Encouraging Safety for Your Tenants

Excellent safety solutions for rental properties take different forms depending on their exact location and how many people live there. However, there are several general ideas that rarely change between residential locations. The first steps toward a new safety program might include:

  1. Encourage energy conservation
  2. Establish guidelines for parties and guests
  3. Monitor the swimming pool
  4. Establish vacation guidelines

1) Encourage Energy Conservation

Using too much water and electricity not only makes more work and expenses for you, but it also drives up your tenants’ energy bills. Keep costs low for everyone by monitoring water and electricity usage to keep it within a reasonable parameter. For instance, maybe you can reduce the time sprinklers are left running. Residents will also be grateful to get a repaired or replaced HVAC unit if the old one isn’t working, and sealing the windows prevents climate-controlled air from escaping. Keep your tenants content and reduce bills for everyone with a little simple maintenance!

2) Establish Guidelines for Parties and Guests

Your tenants will likely have guests over from time to time, but for the sake of the other residents, it’s important to make sure they know what the guidelines regarding guests are. Make sure quiet hours are clearly explained and that tenants know where to direct their guests to park. This will help to prevent after-hours noise complaints or parking issues for your permanent tenants.

Pro Tip: If your tenants or their guests use the common areas, make sure everyone involved knows the rules for proper usage of those areas. Communicate clearly regarding reservations, cleaning, safety, and other important factors.

3) Monitor the Swimming Pool

If your apartment complex has a swimming pool, make sure you’re in compliance with local safety laws in your dealings with it. Most of the time, you’re required to at least post a sign with basic safety rules, provide cleaning and rescue equipment, and remind residents that no lifeguard is on duty. However, there are a few extra steps you can take. If you know your residents will be using the pool, find a nearby YMCA or similar place where your tenants can take swimming lessons. Some may even offer discounts for residents of your community!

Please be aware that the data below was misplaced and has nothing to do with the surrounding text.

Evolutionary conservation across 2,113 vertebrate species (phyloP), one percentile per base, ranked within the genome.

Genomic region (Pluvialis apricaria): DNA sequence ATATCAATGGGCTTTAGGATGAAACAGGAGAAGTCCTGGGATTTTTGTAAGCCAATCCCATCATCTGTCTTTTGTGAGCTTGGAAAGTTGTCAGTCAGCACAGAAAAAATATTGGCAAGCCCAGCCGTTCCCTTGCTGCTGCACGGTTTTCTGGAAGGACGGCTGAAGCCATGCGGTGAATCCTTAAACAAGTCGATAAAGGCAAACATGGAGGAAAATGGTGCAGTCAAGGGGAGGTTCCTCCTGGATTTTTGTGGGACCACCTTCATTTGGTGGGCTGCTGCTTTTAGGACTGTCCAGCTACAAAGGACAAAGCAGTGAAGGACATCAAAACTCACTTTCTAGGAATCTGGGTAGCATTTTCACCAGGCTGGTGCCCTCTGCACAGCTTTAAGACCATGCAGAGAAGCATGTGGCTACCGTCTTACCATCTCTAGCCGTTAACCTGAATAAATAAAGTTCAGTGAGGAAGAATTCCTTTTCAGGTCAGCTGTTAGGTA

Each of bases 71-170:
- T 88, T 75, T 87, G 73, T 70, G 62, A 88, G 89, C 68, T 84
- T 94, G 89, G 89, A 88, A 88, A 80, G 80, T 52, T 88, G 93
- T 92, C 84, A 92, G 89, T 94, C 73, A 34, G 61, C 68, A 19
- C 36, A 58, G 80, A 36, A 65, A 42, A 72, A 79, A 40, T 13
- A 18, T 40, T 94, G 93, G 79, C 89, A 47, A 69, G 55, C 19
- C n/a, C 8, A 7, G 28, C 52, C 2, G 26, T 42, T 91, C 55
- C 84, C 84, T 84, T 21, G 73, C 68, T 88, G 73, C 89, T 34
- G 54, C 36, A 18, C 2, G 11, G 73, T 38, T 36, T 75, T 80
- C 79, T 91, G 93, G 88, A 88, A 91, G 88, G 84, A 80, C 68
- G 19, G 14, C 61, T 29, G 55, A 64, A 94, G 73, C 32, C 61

4) Establish Vacation Guidelines

When residents leave for a multiday vacation, some will want to rent their apartments temporarily on a program such as AirBnB, while others will allow a friend or family member to stay there temporarily. This is a bit of a gray area for you as the property manager. Sometimes, local laws prohibit or severely restrict vacation rentals like this. However, even if these choices are legal, your first priority should be providing a safe and comfortable environment for your long-term tenants. Establish rules on whether or not vacation rentals and short-term occupancies are allowed (and under what circumstances) and make sure it’s communicated clearly to everyone.

Property Management Safety

A quality property management company recognizes the value of encouraging safety for tenants and renters alike. Show your tenants that you care about their well-being and want them to enjoy their stay at your property.

Connect with us to learn more about encouraging safety for tenants and managing potential dangers.